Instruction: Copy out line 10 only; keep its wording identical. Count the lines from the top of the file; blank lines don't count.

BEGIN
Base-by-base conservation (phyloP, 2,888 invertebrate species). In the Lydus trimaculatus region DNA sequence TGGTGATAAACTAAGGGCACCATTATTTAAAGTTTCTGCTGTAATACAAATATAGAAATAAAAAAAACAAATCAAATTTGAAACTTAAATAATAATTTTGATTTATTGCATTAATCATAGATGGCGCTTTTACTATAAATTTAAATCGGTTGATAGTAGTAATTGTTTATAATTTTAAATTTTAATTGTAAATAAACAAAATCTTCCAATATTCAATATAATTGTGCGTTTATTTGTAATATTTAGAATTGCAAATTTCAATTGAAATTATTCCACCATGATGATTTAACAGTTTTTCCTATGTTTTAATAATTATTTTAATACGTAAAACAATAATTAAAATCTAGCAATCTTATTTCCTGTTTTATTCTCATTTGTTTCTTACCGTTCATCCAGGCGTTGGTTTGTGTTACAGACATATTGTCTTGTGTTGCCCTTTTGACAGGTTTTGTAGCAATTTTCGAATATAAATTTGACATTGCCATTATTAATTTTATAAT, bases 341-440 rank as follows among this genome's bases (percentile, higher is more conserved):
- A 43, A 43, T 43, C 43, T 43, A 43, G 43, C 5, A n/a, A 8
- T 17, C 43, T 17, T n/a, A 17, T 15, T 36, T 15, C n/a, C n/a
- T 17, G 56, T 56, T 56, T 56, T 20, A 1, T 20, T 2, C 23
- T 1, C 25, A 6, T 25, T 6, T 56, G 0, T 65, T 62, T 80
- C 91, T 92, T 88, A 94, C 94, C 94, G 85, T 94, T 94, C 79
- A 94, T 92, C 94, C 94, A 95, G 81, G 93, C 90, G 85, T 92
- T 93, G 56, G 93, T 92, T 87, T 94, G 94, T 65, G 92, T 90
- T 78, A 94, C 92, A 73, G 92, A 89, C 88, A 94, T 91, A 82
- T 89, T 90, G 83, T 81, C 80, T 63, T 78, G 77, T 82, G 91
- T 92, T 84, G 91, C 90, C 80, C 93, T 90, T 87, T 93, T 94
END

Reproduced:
- T 89, T 90, G 83, T 81, C 80, T 63, T 78, G 77, T 82, G 91